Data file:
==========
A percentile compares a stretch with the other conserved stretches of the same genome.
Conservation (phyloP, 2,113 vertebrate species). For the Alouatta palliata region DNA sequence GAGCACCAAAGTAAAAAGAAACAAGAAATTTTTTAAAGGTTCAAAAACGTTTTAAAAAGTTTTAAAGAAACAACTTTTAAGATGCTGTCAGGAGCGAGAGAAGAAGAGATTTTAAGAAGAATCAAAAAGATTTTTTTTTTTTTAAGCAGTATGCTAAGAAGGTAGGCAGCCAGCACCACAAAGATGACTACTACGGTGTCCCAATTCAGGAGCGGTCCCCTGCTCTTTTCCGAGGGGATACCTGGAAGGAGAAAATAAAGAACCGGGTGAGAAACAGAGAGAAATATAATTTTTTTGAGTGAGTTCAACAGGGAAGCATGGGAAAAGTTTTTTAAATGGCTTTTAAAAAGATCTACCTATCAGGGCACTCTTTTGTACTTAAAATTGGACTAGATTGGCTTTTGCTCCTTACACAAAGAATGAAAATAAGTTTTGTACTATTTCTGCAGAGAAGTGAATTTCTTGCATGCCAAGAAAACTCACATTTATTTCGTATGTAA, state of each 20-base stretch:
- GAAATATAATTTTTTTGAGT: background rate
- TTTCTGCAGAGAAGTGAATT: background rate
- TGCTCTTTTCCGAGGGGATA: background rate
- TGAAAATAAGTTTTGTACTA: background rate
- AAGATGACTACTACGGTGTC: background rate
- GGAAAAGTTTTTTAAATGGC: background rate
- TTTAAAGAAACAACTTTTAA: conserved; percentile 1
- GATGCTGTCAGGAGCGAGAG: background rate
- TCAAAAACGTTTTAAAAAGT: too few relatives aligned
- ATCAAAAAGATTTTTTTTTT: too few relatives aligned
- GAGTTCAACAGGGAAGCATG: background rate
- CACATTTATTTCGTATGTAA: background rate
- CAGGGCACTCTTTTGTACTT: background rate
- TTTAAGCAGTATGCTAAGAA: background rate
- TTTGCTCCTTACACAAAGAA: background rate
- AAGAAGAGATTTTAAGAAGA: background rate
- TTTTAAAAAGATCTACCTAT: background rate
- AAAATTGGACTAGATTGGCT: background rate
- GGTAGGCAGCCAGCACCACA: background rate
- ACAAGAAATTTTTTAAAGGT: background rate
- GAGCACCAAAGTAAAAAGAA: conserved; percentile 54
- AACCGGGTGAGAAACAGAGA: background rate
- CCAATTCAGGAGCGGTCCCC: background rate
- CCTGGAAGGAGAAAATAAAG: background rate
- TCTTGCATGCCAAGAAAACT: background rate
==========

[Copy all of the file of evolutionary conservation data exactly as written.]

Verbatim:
A percentile compares a stretch with the other conserved stretches of the same genome.
Conservation (phyloP, 2,113 vertebrate species). For the Alouatta palliata region DNA sequence GAGCACCAAAGTAAAAAGAAACAAGAAATTTTTTAAAGGTTCAAAAACGTTTTAAAAAGTTTTAAAGAAACAACTTTTAAGATGCTGTCAGGAGCGAGAGAAGAAGAGATTTTAAGAAGAATCAAAAAGATTTTTTTTTTTTTAAGCAGTATGCTAAGAAGGTAGGCAGCCAGCACCACAAAGATGACTACTACGGTGTCCCAATTCAGGAGCGGTCCCCTGCTCTTTTCCGAGGGGATACCTGGAAGGAGAAAATAAAGAACCGGGTGAGAAACAGAGAGAAATATAATTTTTTTGAGTGAGTTCAACAGGGAAGCATGGGAAAAGTTTTTTAAATGGCTTTTAAAAAGATCTACCTATCAGGGCACTCTTTTGTACTTAAAATTGGACTAGATTGGCTTTTGCTCCTTACACAAAGAATGAAAATAAGTTTTGTACTATTTCTGCAGAGAAGTGAATTTCTTGCATGCCAAGAAAACTCACATTTATTTCGTATGTAA, state of each 20-base stretch:
- GAAATATAATTTTTTTGAGT: background rate
- TTTCTGCAGAGAAGTGAATT: background rate
- TGCTCTTTTCCGAGGGGATA: background rate
- TGAAAATAAGTTTTGTACTA: background rate
- AAGATGACTACTACGGTGTC: background rate
- GGAAAAGTTTTTTAAATGGC: background rate
- TTTAAAGAAACAACTTTTAA: conserved; percentile 1
- GATGCTGTCAGGAGCGAGAG: background rate
- TCAAAAACGTTTTAAAAAGT: too few relatives aligned
- ATCAAAAAGATTTTTTTTTT: too few relatives aligned
- GAGTTCAACAGGGAAGCATG: background rate
- CACATTTATTTCGTATGTAA: background rate
- CAGGGCACTCTTTTGTACTT: background rate
- TTTAAGCAGTATGCTAAGAA: background rate
- TTTGCTCCTTACACAAAGAA: background rate
- AAGAAGAGATTTTAAGAAGA: background rate
- TTTTAAAAAGATCTACCTAT: background rate
- AAAATTGGACTAGATTGGCT: background rate
- GGTAGGCAGCCAGCACCACA: background rate
- ACAAGAAATTTTTTAAAGGT: background rate
- GAGCACCAAAGTAAAAAGAA: conserved; percentile 54
- AACCGGGTGAGAAACAGAGA: background rate
- CCAATTCAGGAGCGGTCCCC: background rate
- CCTGGAAGGAGAAAATAAAG: background rate
- TCTTGCATGCCAAGAAAACT: background rate